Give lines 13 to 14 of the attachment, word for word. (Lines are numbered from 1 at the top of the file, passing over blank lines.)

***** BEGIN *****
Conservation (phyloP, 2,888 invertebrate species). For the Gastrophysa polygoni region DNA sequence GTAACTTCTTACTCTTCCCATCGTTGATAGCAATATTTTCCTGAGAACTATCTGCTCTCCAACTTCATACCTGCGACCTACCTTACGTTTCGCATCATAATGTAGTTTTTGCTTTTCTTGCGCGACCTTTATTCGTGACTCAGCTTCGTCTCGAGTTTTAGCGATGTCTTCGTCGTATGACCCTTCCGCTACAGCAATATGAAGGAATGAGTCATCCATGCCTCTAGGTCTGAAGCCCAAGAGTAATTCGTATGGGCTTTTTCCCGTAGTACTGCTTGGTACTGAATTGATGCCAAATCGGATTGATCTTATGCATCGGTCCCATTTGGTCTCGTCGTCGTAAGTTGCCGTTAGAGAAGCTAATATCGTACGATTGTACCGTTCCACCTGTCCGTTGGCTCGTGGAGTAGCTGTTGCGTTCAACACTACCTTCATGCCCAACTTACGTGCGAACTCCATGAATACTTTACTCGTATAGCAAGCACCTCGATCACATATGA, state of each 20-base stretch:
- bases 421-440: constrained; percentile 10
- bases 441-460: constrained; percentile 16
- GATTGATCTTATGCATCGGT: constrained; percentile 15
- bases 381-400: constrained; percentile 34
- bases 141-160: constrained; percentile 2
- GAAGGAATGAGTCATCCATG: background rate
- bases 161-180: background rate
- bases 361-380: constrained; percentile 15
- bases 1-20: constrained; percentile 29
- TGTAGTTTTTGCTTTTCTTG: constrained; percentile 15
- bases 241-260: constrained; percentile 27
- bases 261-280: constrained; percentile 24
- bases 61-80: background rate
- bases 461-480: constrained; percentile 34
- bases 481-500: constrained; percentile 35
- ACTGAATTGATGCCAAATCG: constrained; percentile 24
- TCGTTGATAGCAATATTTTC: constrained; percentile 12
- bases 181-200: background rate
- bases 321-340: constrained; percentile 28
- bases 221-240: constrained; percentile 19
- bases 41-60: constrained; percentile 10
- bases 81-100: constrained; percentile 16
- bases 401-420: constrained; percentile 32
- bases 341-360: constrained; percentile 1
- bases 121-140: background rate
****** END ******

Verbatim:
- bases 261-280: constrained; percentile 24
- bases 61-80: background rate